US4702977A - Secondary battery using non-aqueous solvent - Google Patents

Secondary battery using non-aqueous solvent Download PDF

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US4702977A
US4702977A US06/855,826 US85582686A US4702977A US 4702977 A US4702977 A US 4702977A US 85582686 A US85582686 A US 85582686A US 4702977 A US4702977 A US 4702977A
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secondary battery
aqueous solvent
solvent according
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Kazuya Hiratsuka
Yuichi Sato
Yoshiyasu Aoki
Hiroshi Yui
Mitsutaka Miyabayashi
Akira Itsubo
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Mitsubishi Petrochemical Co Ltd
FDK Twicell Co Ltd
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FDK Twicell Co Ltd
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    • HELECTRICITY
    • H01BASIC ELECTRIC ELEMENTS
    • H01MPROCESSES OR MEANS, e.g. BATTERIES, FOR THE DIRECT CONVERSION OF CHEMICAL ENERGY INTO ELECTRICAL ENERGY
    • H01M4/00Electrodes
    • H01M4/02Electrodes composed of or comprising active material
    • H01M4/36Selection of substances as active materials, active masses, active liquids
    • H01M4/58Selection of substances as active materials, active masses, active liquids of inorganic compounds other than oxides or hydroxides, e.g. sulfides, selenides, tellurides, halogenides or LiCoFy; of polyanionic structures, e.g. phosphates, silicates or borates
    • H01M4/583Carbonaceous material, e.g. graphite-intercalation compounds or CFx
    • HELECTRICITY
    • H01BASIC ELECTRIC ELEMENTS
    • H01MPROCESSES OR MEANS, e.g. BATTERIES, FOR THE DIRECT CONVERSION OF CHEMICAL ENERGY INTO ELECTRICAL ENERGY
    • H01M10/00Secondary cells; Manufacture thereof
    • H01M10/05Accumulators with non-aqueous electrolyte
    • H01M10/052Li-accumulators
    • H01M10/0525Rocking-chair batteries, i.e. batteries with lithium insertion or intercalation in both electrodes; Lithium-ion batteries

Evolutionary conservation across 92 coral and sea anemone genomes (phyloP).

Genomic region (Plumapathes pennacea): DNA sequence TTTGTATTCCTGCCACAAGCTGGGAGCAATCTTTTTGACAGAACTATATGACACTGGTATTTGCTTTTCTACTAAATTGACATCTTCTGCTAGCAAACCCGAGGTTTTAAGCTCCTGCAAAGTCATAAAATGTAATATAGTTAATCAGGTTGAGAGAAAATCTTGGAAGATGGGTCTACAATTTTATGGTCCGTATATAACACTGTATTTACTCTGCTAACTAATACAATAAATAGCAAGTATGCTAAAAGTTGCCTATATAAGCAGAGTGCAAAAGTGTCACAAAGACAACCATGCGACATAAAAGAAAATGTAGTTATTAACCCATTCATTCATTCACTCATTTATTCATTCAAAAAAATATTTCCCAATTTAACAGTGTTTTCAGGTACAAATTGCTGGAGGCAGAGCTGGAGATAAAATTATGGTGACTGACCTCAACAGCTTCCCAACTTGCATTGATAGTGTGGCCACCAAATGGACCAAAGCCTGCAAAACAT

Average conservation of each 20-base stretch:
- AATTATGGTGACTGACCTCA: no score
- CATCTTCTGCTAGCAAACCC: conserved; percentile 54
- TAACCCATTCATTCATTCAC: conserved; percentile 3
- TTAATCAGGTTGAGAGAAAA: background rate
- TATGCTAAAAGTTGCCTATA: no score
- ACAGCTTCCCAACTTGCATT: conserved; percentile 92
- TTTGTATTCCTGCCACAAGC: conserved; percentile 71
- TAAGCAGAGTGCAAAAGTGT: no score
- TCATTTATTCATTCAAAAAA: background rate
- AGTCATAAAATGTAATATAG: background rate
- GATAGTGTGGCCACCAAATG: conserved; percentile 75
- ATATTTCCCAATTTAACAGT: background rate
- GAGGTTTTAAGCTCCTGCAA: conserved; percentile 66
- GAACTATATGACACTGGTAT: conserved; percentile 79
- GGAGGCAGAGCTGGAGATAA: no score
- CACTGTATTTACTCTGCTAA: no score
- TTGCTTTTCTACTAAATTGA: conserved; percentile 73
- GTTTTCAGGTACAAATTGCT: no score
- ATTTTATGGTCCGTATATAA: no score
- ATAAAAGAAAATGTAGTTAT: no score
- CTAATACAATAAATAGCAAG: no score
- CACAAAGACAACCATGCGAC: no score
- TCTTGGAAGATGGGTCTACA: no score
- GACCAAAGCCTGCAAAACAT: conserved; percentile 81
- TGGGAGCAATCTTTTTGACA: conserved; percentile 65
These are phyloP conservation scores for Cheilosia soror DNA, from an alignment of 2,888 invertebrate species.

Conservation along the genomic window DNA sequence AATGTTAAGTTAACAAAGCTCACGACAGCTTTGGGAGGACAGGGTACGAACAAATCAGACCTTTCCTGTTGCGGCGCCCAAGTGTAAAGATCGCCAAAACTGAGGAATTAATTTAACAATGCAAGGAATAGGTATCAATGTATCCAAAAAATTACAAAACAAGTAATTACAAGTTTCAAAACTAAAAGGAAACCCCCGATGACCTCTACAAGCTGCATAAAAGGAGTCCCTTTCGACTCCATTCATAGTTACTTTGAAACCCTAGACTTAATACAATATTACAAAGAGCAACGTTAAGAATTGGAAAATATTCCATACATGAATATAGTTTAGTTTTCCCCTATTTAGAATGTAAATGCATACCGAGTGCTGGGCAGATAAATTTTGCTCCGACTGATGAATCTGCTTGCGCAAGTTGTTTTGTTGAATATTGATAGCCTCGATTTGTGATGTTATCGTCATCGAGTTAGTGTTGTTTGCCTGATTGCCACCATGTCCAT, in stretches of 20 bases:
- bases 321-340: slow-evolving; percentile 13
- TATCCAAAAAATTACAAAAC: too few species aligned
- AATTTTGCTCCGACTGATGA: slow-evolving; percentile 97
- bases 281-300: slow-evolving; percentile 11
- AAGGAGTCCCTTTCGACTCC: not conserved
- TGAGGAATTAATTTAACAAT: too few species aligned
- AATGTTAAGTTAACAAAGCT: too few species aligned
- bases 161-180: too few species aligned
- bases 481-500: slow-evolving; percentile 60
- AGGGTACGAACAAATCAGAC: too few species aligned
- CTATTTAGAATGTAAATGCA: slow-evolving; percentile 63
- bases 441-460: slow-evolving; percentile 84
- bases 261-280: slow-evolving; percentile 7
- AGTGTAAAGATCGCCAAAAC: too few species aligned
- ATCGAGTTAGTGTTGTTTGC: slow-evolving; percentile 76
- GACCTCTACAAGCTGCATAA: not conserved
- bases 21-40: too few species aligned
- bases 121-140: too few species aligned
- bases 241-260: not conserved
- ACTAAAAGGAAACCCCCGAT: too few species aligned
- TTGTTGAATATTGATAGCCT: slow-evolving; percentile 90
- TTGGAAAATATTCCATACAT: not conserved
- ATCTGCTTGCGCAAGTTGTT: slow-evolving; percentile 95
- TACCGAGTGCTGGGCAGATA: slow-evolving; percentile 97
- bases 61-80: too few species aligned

• HELECTRICITY
    • H01BASIC ELECTRIC ELEMENTS
    • H01MPROCESSES OR MEANS, e.g. BATTERIES, FOR THE DIRECT CONVERSION OF CHEMICAL ENERGY INTO ELECTRICAL ENERGY
    • H01M4/00Electrodes
    • H01M4/02Electrodes composed of or comprising active material
    • H01M4/36Selection of substances as active materials, active masses, active liquids
    • HELECTRICITY
    • H01BASIC ELECTRIC ELEMENTS
    • H01MPROCESSES OR MEANS, e.g. BATTERIES, FOR THE DIRECT CONVERSION OF CHEMICAL ENERGY INTO ELECTRICAL ENERGY
    • H01M4/00Electrodes
    • H01M4/02Electrodes composed of or comprising active material
    • H01M4/36Selection of substances as active materials, active masses, active liquids
    • H01M4/58Selection of substances as active materials, active masses, active liquids of inorganic compounds other than oxides or hydroxides, e.g. sulfides, selenides, tellurides, halogenides or LiCoFy; of polyanionic structures, e.g. phosphates, silicates or borates
    • H01M4/583Carbonaceous material, e.g. graphite-intercalation compounds or CFx
    • H01M4/587Carbonaceous material, e.g. graphite-intercalation compounds or CFx for inserting or intercalating light metals

Abstract

There is disclosed a secondary battery using a non-aqueous solvent which comprises using a carbonaceous material obtained by carbonating an organic compound and having a pseudographite structure of a hydrogen/carbon ratio being 0.15 or less, a d002 being 3.37 Å or more and a Lc being 150 Å or less as a negative electrode.
The battery has a large electric density, less in self-discharging and excellent in preservability.

Description

BACKGROUND OF THE INVENTION

The present invention relates to a secondary battery using a non-aqueous solvent, more particularly to a secondary battery using a non-aqueous solvent which is less in self-discharge, has good charge/discharge cycle characteristics and is excellent in storability.

In recent years, as a secondary battery which is compact and lightweight and has high energy density, those which is used a kind of a conductive polymer as a negative electrode material and the negative electrode is combined with an electrolyte dissolved an alkali metal ion such as lithium ion, sodium ion and the like have been attracted attention. This kind of secondary battery is doping/undoping or intercalating/deintercalating the aforesaid metal ion electrochemically to the negative electrode and this doping/undoping phenomenon, etc. are utilized as a charge/discharge step. Thus, it has an advantage that, as caused in the secondary battery which is employed a conventional alkaline metal itself as the negative electrode, internal short due to precipitation of the alkaline metal dendritely during the discharge or remarkable deterioration of charge/discharge efficiency can be eliminated.